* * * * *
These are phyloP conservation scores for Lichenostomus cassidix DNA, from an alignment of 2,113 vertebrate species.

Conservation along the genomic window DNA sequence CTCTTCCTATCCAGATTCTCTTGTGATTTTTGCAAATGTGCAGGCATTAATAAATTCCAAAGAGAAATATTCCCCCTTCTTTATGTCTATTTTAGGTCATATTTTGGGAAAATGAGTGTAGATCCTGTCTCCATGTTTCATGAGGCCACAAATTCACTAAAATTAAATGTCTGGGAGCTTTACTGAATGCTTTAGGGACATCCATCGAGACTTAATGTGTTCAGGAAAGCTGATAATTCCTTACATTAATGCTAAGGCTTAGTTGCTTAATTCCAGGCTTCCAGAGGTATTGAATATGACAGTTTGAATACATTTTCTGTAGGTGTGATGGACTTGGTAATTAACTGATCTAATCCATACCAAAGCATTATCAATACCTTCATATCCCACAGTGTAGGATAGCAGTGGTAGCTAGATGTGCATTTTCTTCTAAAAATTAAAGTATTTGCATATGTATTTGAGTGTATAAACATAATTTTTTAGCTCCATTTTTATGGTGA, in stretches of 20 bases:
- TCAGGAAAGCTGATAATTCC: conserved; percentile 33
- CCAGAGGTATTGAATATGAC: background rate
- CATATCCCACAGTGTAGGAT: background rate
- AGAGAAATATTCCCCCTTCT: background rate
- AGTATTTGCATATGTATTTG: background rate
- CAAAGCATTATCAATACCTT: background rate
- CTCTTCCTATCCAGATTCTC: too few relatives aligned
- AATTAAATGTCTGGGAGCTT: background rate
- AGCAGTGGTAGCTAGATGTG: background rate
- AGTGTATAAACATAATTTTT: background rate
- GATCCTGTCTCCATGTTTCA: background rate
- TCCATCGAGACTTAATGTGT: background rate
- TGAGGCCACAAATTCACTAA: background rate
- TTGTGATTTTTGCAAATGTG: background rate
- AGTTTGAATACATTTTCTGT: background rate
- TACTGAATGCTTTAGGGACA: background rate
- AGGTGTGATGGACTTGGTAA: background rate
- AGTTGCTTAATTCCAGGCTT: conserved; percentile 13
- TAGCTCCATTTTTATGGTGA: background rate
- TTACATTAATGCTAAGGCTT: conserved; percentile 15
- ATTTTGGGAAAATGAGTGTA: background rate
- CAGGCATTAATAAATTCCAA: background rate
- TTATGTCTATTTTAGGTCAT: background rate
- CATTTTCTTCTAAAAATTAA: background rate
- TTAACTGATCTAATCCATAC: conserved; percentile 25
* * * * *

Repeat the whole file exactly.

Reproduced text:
These are phyloP conservation scores for Lichenostomus cassidix DNA, from an alignment of 2,113 vertebrate species.

Conservation along the genomic window DNA sequence CTCTTCCTATCCAGATTCTCTTGTGATTTTTGCAAATGTGCAGGCATTAATAAATTCCAAAGAGAAATATTCCCCCTTCTTTATGTCTATTTTAGGTCATATTTTGGGAAAATGAGTGTAGATCCTGTCTCCATGTTTCATGAGGCCACAAATTCACTAAAATTAAATGTCTGGGAGCTTTACTGAATGCTTTAGGGACATCCATCGAGACTTAATGTGTTCAGGAAAGCTGATAATTCCTTACATTAATGCTAAGGCTTAGTTGCTTAATTCCAGGCTTCCAGAGGTATTGAATATGACAGTTTGAATACATTTTCTGTAGGTGTGATGGACTTGGTAATTAACTGATCTAATCCATACCAAAGCATTATCAATACCTTCATATCCCACAGTGTAGGATAGCAGTGGTAGCTAGATGTGCATTTTCTTCTAAAAATTAAAGTATTTGCATATGTATTTGAGTGTATAAACATAATTTTTTAGCTCCATTTTTATGGTGA, in stretches of 20 bases:
- TCAGGAAAGCTGATAATTCC: conserved; percentile 33
- CCAGAGGTATTGAATATGAC: background rate
- CATATCCCACAGTGTAGGAT: background rate
- AGAGAAATATTCCCCCTTCT: background rate
- AGTATTTGCATATGTATTTG: background rate
- CAAAGCATTATCAATACCTT: background rate
- CTCTTCCTATCCAGATTCTC: too few relatives aligned
- AATTAAATGTCTGGGAGCTT: background rate
- AGCAGTGGTAGCTAGATGTG: background rate
- AGTGTATAAACATAATTTTT: background rate
- GATCCTGTCTCCATGTTTCA: background rate
- TCCATCGAGACTTAATGTGT: background rate
- TGAGGCCACAAATTCACTAA: background rate
- TTGTGATTTTTGCAAATGTG: background rate
- AGTTTGAATACATTTTCTGT: background rate
- TACTGAATGCTTTAGGGACA: background rate
- AGGTGTGATGGACTTGGTAA: background rate
- AGTTGCTTAATTCCAGGCTT: conserved; percentile 13
- TAGCTCCATTTTTATGGTGA: background rate
- TTACATTAATGCTAAGGCTT: conserved; percentile 15
- ATTTTGGGAAAATGAGTGTA: background rate
- CAGGCATTAATAAATTCCAA: background rate
- TTATGTCTATTTTAGGTCAT: background rate
- CATTTTCTTCTAAAAATTAA: background rate
- TTAACTGATCTAATCCATAC: conserved; percentile 25